Our impressions since the beginning of the semester have changed greatly. Thanks to our video conference meeting with a Hopi weaver, we learned about the significance that plant specimens in the collection still hold in contemporary Hopi culture. Specifically, we learned about the diverse uses and meanings of corn for Hopi people. When thinking about corn at the beginning of the semester, we thought about typical corn chips, yellow corn on the cob, and corn syrup. Now, we know about the numerous different colors and types of corn that are grown by Hopi farmers for specific, sometimes ceremonial, uses.
But it wasn’t just the corn in our collection that we didn’t fully understand. We would never have predicted it at first, but the dark sunflower seeds were used for dyeing cotton yarn. The only way we could have learned this was from our conversation with the Hopi weaver, who very helpfully broke down his process for creating fibers and dyes. He still uses all natural dyes for his weavings, such as those created from sunflower seeds, cochineal bugs, and teas. Going into the videoconferencing meeting, we thought he would explain how the processes of dyeing and weaving have changed over time. However, that assumption was completely false because he still uses the same methods of dying as weavers did in the 1930s. He sticks to all natural plant dyes, grows his own cotton, and uses the same loom as his Hopi ancestors. He has a great passion for keeping the Hopi traditions and values alive. We were all thinking about the collections in the past, now we think about these objects in the context of everyday Hopi life.
When we were first introduced to our group’s topic, “fiber and dye,” we expected trays of cotton and berries. But to our wonder, colorful corn and sunflower seeds overwhelmed the trays that Dr. Young set before us. Some cotton seeds were represented, too, but cotton is a familiar fiber to us. In contrast, we traditionally think of sunflower seeds and corn as food. What are these items doing in the fiber and dye collection?
A sample of items examined by the Fiber and Dye Team
We first focused on the red and white corn in our collection, drawn to its vibrant color and striking pattern. Yellow corn dominates Michigan’s landscape, so we often overlook the idea of corn being other colors. We assume this red and white corn must be used as a dye, much like berries. If this is correct, we’d like to find out how its color is extracted and whether other corns are used for dye, too.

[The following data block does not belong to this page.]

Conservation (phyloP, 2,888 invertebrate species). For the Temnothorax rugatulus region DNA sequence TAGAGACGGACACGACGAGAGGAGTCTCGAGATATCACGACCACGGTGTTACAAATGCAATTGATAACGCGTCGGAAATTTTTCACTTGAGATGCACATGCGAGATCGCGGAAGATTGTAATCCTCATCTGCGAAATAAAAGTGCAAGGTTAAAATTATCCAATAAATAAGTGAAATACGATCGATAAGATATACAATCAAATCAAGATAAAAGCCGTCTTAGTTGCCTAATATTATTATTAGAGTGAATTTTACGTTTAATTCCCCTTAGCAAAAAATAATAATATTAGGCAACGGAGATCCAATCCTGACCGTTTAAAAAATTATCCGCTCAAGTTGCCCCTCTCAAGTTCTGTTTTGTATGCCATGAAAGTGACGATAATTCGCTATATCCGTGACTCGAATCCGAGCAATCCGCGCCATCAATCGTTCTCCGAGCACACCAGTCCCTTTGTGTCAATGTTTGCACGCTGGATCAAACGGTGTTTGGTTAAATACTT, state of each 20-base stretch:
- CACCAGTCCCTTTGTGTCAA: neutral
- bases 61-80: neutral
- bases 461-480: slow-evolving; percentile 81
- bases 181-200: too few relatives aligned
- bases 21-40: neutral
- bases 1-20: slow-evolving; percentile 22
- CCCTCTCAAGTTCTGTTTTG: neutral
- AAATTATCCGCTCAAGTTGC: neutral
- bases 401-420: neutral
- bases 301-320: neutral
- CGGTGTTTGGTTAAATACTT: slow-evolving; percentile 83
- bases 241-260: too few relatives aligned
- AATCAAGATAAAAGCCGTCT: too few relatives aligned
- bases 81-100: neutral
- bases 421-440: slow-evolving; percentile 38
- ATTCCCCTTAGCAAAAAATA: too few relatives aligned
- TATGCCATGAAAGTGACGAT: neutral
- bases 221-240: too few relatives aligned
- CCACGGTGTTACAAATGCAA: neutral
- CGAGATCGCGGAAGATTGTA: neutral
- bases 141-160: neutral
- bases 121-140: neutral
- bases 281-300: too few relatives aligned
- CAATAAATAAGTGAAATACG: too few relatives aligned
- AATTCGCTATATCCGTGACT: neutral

Once we finished looking at the corn, we moved on to the largest specimens on our tray. Initially, we struggled to identify them because the boxes only had their scientific name. Once we identified them as a sunflowers just without pedals, only more questions surfaced. The seeds are dark in color, so perhaps they are used for dye like the corn. But if so, how? Do Hopi weavers crush or boil the seeds to produce an oil-like substance? Can dye be extracted from the pedals?
This semester has been a whirlwind of learning experiences. As a group, we came to love the seeds and preserved crops of the Hopi plant collection. The University of Michigan is lucky to have such an amazing collection with the information along with it. We gained much higher levels of respect not only towards the Hopi people that we were so honored to work with, but even for the items in the collection, as well as their counterparts still being used at Hopi today. The Hopi farmers we spoke with were so proud to teach us of the things they do that it made us (well, me at least!) really come back to the collection and understand the importance of the items. Corn is life for the Hopi people and the collection we have is not static. It’s still alive. For example, our Purple Sunflower seeds are still being used at Hopi today for dyes!
Moving forward, I foresee museums becoming even more aware of the things community members can teach them about their collections; and I believe we will see more collaboration between the two. As we learned, people do care about the “stuff” in museums.
Written by Emily Wolfe